Sample of Situationist Posts

Below you’ll find a sample of blog posts from The Situationist.  Take a look at a few of them for a sense of some of the ways legal scholars and social psychologists have been blogging.

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Reporting Social Facts vs. Pining for Jim Crow: No Comparison Between Reid and Lott (by Eric Knowles)

A Convenient Fiction (by Peter Ditto)

Think you’ve got magical powers? (by Emily Pronin)

Situational Sources of Evil – Part I, Part II, & Part III (by Phil Zimbardo)

Why Do Lawyers Acquiesce In Their Clients’ Misconduct? – Part I & Part II (by Sung Hui Kim)

From Heavens to Hells to Heroes – Part I & Part II (by Phil Zimbardo)

The Moral Obligation to be Intelligent – Part I & Part II (by Mahzarin Banaji)

Too Many To Care (by Paul Slovic)

Hoyas, Hos, & Gangstas (by Jon Hanson & Michael McCann)

Busker or Virtuoso? Depends on the Situation (by Jon Hanson & Michael McCann)

Some (Interior) Situational Sources War – Part I, Part II, and Part III

Negative Press: Is ESPN Killing the National Hockey League by Influencing Public Attitudes? (by Jason Chung)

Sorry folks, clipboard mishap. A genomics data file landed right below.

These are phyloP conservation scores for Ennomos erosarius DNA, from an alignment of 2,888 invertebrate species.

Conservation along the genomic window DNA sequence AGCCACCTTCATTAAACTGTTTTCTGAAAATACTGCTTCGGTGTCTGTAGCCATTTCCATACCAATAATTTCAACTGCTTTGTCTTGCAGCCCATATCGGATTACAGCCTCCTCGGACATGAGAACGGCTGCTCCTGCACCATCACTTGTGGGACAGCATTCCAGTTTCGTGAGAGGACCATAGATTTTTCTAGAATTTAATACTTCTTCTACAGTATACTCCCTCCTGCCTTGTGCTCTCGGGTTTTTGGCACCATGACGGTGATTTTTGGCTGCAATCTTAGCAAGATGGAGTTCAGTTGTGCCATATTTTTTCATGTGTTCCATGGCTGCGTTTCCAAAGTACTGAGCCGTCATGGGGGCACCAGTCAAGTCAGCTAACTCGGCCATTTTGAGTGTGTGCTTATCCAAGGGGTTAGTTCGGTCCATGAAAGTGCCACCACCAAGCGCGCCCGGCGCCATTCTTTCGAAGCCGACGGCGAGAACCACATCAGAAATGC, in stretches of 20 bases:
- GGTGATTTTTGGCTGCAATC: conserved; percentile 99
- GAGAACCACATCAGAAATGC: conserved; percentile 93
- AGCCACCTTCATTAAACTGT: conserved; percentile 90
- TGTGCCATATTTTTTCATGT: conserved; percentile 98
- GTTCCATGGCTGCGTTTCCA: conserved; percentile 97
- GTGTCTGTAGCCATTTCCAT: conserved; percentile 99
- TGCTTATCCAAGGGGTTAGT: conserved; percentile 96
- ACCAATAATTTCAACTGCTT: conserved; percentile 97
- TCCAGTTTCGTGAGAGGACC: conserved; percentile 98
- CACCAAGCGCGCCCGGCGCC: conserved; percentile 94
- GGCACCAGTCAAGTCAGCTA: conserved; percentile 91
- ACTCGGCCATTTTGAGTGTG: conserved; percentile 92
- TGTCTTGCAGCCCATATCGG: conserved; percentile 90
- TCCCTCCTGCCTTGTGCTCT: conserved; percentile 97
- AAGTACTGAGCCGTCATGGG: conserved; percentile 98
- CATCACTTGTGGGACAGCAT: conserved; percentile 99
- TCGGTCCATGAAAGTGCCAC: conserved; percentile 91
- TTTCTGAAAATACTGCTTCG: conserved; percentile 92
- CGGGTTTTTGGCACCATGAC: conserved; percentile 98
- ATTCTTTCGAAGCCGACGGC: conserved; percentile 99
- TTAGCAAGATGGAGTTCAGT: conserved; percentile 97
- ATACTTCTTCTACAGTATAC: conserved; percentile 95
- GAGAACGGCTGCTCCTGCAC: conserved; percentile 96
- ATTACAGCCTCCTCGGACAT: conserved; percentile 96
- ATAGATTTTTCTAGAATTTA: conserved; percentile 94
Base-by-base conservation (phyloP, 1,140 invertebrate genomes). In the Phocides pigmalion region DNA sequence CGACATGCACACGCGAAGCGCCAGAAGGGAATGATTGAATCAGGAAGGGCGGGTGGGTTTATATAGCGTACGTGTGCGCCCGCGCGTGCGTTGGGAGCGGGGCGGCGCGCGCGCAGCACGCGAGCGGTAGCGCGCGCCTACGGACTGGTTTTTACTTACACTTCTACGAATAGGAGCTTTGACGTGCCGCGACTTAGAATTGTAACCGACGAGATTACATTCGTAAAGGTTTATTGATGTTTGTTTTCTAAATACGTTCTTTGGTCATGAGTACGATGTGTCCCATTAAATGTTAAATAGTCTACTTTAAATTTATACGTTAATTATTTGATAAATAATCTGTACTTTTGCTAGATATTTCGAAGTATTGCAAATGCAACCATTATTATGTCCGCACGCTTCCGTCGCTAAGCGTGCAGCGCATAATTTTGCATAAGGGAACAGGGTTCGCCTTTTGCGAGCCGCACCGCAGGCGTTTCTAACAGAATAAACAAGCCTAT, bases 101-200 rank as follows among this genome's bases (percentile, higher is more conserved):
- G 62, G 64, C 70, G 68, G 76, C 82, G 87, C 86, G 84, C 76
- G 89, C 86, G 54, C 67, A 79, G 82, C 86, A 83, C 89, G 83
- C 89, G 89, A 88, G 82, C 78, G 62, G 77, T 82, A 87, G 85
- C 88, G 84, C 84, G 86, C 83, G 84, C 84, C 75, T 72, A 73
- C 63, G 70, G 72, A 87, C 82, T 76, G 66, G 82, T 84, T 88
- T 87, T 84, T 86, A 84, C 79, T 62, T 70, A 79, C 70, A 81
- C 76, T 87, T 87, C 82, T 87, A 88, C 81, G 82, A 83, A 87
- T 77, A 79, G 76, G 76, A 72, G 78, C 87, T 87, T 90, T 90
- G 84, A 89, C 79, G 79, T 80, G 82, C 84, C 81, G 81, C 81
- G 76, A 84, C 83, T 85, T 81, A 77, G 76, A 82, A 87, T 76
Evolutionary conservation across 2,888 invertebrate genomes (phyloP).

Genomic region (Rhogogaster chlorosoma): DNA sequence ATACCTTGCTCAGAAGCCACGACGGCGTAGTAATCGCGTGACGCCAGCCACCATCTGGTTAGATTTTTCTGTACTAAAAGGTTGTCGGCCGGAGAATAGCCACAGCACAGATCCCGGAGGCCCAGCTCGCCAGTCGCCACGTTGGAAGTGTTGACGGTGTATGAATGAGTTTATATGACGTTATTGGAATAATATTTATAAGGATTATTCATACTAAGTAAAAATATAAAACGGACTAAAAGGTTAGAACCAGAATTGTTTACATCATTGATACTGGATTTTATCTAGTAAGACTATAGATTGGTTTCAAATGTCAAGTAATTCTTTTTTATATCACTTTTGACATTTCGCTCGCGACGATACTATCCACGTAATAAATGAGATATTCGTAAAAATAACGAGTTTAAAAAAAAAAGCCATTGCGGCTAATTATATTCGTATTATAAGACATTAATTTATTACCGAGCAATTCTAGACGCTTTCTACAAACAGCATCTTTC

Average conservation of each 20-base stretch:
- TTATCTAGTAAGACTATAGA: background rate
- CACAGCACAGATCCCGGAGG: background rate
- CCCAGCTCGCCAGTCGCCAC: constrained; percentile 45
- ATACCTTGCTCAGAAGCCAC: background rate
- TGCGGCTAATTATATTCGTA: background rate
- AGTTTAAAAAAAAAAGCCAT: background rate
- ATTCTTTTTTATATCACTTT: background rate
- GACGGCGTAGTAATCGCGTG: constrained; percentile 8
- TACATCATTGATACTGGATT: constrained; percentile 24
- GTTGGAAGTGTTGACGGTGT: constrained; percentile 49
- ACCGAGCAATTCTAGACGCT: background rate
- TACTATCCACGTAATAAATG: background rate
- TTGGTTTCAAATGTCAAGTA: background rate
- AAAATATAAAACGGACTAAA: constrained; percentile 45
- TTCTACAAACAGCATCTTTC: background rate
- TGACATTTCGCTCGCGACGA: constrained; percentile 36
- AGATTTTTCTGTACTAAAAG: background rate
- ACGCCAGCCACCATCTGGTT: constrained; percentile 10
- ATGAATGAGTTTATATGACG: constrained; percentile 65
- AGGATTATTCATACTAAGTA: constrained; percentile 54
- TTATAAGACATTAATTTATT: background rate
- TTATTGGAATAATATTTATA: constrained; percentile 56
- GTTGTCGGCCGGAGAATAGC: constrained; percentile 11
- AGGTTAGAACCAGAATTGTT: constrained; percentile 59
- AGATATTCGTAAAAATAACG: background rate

David Vitter, Eliot Spitzer, John Edwards, Jon Ensign, and Now Mark Sanford: The Disposition Is Weaker than the Situation (by Jon Hanson & Michael McCann)

Person X Situation X System Dynamics (by Phil Zimbardo)

Rent this Space (by Adam Benforado)

“Situation” Trumps “Disposition” – Part I & Part II (by Jon Hanson & Michael McCann)

Ideology is Back! (by John Jost)

Can’t Get No Satisfaction!: The Law Student’s Job Hunt – Part I, Part II, & Part III (by Jon Hanson & Goutam Jois)

Nuclear Power Makes Individualists See Green (by Dan Kahan)

Why We Punish (by John Darley & Pam Mueller)

I’m Objective, You’re Biased (by Emily Pronin)

Hey Dove! Talk to YOUR parent! (by Jon Hanson)

Judging One by the Actions of Another (by Brian Nosek & Kate Ranganath)

Another Century of Genocide? (by Paul Slovic)

The (Unconscious) Situation of our Consciousness – Part I, Part II, Part III, & Part IV

Thanksgiving as “System Justification”? (by Jon Hanson)

Why Race May Influence Us Even When We “Know” It Doesn’t (by Jon Hanson)

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